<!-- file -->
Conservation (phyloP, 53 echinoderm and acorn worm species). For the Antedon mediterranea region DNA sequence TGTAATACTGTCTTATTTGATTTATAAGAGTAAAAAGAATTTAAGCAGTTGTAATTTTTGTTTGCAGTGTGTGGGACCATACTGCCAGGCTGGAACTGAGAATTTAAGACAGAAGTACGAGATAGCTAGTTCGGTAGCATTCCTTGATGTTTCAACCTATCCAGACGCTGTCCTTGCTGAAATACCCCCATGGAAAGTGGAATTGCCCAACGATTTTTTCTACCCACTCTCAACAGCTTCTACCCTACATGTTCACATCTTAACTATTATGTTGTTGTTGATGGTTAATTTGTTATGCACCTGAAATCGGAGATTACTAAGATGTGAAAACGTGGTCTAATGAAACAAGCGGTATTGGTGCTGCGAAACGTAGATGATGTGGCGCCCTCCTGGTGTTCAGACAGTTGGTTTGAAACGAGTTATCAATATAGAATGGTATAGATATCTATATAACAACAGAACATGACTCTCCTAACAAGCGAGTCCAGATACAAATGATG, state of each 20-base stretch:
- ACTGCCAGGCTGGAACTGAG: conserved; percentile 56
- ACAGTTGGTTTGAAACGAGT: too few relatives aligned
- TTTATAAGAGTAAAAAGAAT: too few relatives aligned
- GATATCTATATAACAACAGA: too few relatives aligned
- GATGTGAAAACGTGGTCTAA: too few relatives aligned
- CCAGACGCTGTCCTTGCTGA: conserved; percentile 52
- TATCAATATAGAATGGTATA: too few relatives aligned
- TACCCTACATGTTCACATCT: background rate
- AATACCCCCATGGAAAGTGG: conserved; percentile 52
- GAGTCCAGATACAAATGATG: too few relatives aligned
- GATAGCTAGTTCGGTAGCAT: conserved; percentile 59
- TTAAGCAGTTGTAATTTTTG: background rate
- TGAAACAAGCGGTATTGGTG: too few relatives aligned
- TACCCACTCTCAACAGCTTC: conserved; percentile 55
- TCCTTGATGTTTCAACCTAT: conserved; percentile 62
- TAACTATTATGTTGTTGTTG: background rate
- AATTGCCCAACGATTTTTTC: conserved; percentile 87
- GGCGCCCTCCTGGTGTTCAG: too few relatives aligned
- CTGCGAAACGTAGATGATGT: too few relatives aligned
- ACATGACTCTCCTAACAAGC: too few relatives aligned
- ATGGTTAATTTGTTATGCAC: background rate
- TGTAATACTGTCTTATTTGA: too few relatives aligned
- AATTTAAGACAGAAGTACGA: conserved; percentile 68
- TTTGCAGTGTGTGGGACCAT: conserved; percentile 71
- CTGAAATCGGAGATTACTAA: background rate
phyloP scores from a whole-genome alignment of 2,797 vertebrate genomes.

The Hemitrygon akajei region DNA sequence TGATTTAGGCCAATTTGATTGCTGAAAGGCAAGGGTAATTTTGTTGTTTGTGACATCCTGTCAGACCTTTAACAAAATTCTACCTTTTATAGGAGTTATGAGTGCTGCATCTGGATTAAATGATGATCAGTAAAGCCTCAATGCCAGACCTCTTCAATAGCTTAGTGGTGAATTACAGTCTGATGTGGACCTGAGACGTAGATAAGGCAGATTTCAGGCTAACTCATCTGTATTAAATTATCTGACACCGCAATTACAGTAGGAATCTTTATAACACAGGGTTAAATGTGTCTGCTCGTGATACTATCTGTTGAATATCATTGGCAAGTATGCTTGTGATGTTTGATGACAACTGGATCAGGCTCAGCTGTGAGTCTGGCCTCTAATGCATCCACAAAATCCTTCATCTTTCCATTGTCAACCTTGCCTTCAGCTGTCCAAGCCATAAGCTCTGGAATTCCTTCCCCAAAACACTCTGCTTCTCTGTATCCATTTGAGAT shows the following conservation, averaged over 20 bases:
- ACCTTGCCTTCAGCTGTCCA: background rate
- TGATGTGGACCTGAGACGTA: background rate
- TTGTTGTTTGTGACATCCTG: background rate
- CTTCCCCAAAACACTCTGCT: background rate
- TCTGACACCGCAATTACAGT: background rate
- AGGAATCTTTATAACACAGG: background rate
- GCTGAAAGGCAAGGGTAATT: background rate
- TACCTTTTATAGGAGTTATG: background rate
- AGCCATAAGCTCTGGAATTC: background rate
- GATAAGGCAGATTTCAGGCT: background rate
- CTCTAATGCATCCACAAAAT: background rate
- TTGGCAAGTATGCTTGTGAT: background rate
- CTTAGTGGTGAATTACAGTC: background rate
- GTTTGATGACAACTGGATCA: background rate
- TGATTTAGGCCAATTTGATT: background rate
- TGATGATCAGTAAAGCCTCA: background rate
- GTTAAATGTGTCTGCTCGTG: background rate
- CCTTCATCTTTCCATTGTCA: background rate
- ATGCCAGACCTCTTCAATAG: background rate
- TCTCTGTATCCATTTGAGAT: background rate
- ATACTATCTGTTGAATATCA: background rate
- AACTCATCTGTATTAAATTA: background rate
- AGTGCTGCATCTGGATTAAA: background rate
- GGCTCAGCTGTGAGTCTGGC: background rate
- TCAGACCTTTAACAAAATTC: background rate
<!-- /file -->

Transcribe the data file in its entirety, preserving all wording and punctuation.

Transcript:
Conservation (phyloP, 53 echinoderm and acorn worm species). For the Antedon mediterranea region DNA sequence TGTAATACTGTCTTATTTGATTTATAAGAGTAAAAAGAATTTAAGCAGTTGTAATTTTTGTTTGCAGTGTGTGGGACCATACTGCCAGGCTGGAACTGAGAATTTAAGACAGAAGTACGAGATAGCTAGTTCGGTAGCATTCCTTGATGTTTCAACCTATCCAGACGCTGTCCTTGCTGAAATACCCCCATGGAAAGTGGAATTGCCCAACGATTTTTTCTACCCACTCTCAACAGCTTCTACCCTACATGTTCACATCTTAACTATTATGTTGTTGTTGATGGTTAATTTGTTATGCACCTGAAATCGGAGATTACTAAGATGTGAAAACGTGGTCTAATGAAACAAGCGGTATTGGTGCTGCGAAACGTAGATGATGTGGCGCCCTCCTGGTGTTCAGACAGTTGGTTTGAAACGAGTTATCAATATAGAATGGTATAGATATCTATATAACAACAGAACATGACTCTCCTAACAAGCGAGTCCAGATACAAATGATG, state of each 20-base stretch:
- ACTGCCAGGCTGGAACTGAG: conserved; percentile 56
- ACAGTTGGTTTGAAACGAGT: too few relatives aligned
- TTTATAAGAGTAAAAAGAAT: too few relatives aligned
- GATATCTATATAACAACAGA: too few relatives aligned
- GATGTGAAAACGTGGTCTAA: too few relatives aligned
- CCAGACGCTGTCCTTGCTGA: conserved; percentile 52
- TATCAATATAGAATGGTATA: too few relatives aligned
- TACCCTACATGTTCACATCT: background rate
- AATACCCCCATGGAAAGTGG: conserved; percentile 52
- GAGTCCAGATACAAATGATG: too few relatives aligned
- GATAGCTAGTTCGGTAGCAT: conserved; percentile 59
- TTAAGCAGTTGTAATTTTTG: background rate
- TGAAACAAGCGGTATTGGTG: too few relatives aligned
- TACCCACTCTCAACAGCTTC: conserved; percentile 55
- TCCTTGATGTTTCAACCTAT: conserved; percentile 62
- TAACTATTATGTTGTTGTTG: background rate
- AATTGCCCAACGATTTTTTC: conserved; percentile 87
- GGCGCCCTCCTGGTGTTCAG: too few relatives aligned
- CTGCGAAACGTAGATGATGT: too few relatives aligned
- ACATGACTCTCCTAACAAGC: too few relatives aligned
- ATGGTTAATTTGTTATGCAC: background rate
- TGTAATACTGTCTTATTTGA: too few relatives aligned
- AATTTAAGACAGAAGTACGA: conserved; percentile 68
- TTTGCAGTGTGTGGGACCAT: conserved; percentile 71
- CTGAAATCGGAGATTACTAA: background rate
phyloP scores from a whole-genome alignment of 2,797 vertebrate genomes.

The Hemitrygon akajei region DNA sequence TGATTTAGGCCAATTTGATTGCTGAAAGGCAAGGGTAATTTTGTTGTTTGTGACATCCTGTCAGACCTTTAACAAAATTCTACCTTTTATAGGAGTTATGAGTGCTGCATCTGGATTAAATGATGATCAGTAAAGCCTCAATGCCAGACCTCTTCAATAGCTTAGTGGTGAATTACAGTCTGATGTGGACCTGAGACGTAGATAAGGCAGATTTCAGGCTAACTCATCTGTATTAAATTATCTGACACCGCAATTACAGTAGGAATCTTTATAACACAGGGTTAAATGTGTCTGCTCGTGATACTATCTGTTGAATATCATTGGCAAGTATGCTTGTGATGTTTGATGACAACTGGATCAGGCTCAGCTGTGAGTCTGGCCTCTAATGCATCCACAAAATCCTTCATCTTTCCATTGTCAACCTTGCCTTCAGCTGTCCAAGCCATAAGCTCTGGAATTCCTTCCCCAAAACACTCTGCTTCTCTGTATCCATTTGAGAT shows the following conservation, averaged over 20 bases:
- ACCTTGCCTTCAGCTGTCCA: background rate
- TGATGTGGACCTGAGACGTA: background rate
- TTGTTGTTTGTGACATCCTG: background rate
- CTTCCCCAAAACACTCTGCT: background rate
- TCTGACACCGCAATTACAGT: background rate
- AGGAATCTTTATAACACAGG: background rate
- GCTGAAAGGCAAGGGTAATT: background rate
- TACCTTTTATAGGAGTTATG: background rate
- AGCCATAAGCTCTGGAATTC: background rate
- GATAAGGCAGATTTCAGGCT: background rate
- CTCTAATGCATCCACAAAAT: background rate
- TTGGCAAGTATGCTTGTGAT: background rate
- CTTAGTGGTGAATTACAGTC: background rate
- GTTTGATGACAACTGGATCA: background rate
- TGATTTAGGCCAATTTGATT: background rate
- TGATGATCAGTAAAGCCTCA: background rate
- GTTAAATGTGTCTGCTCGTG: background rate
- CCTTCATCTTTCCATTGTCA: background rate
- ATGCCAGACCTCTTCAATAG: background rate
- TCTCTGTATCCATTTGAGAT: background rate
- ATACTATCTGTTGAATATCA: background rate
- AACTCATCTGTATTAAATTA: background rate
- AGTGCTGCATCTGGATTAAA: background rate
- GGCTCAGCTGTGAGTCTGGC: background rate
- TCAGACCTTTAACAAAATTC: background rate